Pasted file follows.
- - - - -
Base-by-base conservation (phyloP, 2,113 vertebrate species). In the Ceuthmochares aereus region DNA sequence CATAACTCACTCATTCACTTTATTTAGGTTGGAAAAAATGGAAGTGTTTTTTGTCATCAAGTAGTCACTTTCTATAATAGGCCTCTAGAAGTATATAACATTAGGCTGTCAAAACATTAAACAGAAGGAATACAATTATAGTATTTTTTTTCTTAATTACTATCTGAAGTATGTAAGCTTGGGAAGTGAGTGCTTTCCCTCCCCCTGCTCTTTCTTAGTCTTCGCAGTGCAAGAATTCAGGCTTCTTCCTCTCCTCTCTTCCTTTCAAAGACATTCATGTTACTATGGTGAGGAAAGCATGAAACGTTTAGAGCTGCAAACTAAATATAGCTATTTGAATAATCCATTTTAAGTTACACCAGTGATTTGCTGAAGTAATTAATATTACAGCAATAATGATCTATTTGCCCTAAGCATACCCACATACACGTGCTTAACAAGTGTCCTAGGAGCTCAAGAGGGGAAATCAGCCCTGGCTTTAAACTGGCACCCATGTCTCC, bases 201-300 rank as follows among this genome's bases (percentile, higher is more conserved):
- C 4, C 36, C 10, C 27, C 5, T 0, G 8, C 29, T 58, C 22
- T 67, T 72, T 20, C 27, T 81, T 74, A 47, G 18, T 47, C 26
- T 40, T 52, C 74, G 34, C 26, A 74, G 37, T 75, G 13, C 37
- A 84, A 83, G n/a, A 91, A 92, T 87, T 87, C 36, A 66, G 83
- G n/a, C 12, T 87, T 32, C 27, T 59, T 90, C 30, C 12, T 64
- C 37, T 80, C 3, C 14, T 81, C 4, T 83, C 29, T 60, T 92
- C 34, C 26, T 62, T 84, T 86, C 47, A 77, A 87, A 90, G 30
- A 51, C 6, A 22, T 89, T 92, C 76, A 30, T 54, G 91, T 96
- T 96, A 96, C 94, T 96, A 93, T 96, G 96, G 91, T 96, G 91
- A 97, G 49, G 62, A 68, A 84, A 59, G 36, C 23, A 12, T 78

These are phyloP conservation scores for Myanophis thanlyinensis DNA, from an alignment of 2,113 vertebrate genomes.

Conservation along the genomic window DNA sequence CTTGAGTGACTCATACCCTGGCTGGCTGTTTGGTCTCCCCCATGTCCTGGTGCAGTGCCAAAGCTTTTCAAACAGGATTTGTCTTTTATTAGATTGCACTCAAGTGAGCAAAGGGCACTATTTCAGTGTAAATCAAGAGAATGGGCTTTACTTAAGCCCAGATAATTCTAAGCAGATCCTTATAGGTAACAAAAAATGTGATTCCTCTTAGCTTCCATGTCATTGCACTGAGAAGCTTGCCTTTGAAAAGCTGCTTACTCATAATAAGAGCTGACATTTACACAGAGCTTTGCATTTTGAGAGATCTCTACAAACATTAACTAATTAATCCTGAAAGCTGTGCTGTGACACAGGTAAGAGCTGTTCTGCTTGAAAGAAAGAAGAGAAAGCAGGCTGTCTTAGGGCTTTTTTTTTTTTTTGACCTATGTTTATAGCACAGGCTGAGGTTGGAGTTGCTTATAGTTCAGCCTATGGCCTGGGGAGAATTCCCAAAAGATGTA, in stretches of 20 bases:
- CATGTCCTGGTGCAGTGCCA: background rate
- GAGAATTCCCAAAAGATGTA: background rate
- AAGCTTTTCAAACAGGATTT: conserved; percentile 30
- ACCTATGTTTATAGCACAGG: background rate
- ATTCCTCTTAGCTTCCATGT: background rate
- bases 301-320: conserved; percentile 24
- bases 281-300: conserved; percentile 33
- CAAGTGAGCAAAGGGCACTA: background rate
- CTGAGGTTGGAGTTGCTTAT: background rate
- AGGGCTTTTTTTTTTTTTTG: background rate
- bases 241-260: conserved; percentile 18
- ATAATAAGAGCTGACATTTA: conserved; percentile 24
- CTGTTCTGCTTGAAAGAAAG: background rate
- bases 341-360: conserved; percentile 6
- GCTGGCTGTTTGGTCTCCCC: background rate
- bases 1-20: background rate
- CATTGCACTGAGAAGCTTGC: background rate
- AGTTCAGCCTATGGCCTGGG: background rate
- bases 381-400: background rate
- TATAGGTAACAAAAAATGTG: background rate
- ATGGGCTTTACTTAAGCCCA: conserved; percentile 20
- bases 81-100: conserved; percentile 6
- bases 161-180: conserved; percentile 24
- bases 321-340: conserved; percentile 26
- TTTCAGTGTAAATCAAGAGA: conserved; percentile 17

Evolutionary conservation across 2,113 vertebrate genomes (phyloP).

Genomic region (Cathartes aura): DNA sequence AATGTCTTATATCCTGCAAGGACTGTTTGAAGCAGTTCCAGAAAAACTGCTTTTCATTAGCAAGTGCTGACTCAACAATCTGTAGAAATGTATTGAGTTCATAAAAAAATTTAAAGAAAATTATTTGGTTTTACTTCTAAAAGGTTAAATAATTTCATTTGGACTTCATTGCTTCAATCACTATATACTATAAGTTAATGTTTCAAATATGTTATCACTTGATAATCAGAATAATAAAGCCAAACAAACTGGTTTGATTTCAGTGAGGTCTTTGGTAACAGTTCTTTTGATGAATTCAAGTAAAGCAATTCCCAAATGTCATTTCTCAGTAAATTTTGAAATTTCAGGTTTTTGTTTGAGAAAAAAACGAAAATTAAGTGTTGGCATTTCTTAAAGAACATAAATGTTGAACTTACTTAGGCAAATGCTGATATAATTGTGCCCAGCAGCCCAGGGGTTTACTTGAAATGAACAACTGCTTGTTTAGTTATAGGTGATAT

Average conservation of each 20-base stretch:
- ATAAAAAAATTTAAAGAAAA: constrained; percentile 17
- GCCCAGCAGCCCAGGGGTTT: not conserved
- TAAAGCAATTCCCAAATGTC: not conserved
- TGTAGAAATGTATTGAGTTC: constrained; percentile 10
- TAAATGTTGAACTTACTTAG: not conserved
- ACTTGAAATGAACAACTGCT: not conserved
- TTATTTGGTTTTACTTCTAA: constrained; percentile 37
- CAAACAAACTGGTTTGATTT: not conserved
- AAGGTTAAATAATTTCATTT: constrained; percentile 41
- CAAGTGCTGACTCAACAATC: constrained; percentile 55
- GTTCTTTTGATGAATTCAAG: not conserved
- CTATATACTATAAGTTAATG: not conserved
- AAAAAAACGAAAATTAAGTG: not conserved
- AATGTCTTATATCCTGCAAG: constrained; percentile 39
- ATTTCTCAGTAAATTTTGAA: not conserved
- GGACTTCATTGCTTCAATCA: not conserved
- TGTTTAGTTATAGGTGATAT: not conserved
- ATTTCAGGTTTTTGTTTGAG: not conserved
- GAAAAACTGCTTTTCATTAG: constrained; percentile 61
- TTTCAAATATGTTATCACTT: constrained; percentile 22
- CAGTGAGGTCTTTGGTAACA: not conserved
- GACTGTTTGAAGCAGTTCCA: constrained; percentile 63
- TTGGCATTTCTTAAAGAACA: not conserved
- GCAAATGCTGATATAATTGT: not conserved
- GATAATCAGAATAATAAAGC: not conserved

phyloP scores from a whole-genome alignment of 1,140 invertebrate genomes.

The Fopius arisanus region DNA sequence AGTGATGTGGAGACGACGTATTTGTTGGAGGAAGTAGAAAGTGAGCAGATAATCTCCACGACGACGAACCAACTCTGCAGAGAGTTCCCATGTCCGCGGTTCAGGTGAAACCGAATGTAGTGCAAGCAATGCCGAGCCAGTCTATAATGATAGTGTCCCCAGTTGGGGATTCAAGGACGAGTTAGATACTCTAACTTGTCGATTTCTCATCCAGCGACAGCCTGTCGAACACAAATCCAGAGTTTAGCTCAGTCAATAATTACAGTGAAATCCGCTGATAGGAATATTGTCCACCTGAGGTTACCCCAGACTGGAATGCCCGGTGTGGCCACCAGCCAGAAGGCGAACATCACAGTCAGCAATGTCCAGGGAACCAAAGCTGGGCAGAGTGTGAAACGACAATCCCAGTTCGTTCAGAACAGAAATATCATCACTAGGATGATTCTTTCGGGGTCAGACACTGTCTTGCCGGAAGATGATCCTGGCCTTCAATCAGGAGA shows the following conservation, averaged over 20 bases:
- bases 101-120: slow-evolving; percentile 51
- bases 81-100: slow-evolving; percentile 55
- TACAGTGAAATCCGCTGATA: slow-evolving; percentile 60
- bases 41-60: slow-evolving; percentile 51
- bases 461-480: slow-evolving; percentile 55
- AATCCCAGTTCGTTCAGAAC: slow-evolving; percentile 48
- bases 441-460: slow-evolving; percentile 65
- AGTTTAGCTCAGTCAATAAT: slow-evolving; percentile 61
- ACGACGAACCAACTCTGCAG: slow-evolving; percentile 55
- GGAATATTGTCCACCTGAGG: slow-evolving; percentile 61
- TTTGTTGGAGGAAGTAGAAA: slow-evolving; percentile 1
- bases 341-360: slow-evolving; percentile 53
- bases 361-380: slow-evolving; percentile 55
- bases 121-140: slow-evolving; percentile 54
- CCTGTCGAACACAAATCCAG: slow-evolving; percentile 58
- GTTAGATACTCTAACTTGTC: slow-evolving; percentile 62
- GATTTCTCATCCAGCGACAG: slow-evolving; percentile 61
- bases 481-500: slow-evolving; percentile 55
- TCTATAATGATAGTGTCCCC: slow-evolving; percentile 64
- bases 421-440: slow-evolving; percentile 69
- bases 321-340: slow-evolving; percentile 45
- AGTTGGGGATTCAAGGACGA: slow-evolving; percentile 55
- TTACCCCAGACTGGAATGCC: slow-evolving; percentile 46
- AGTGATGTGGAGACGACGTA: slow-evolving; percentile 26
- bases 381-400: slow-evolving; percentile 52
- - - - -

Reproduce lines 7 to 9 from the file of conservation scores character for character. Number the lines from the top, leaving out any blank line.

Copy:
- C 37, T 80, C 3, C 14, T 81, C 4, T 83, C 29, T 60, T 92
- C 34, C 26, T 62, T 84, T 86, C 47, A 77, A 87, A 90, G 30
- A 51, C 6, A 22, T 89, T 92, C 76, A 30, T 54, G 91, T 96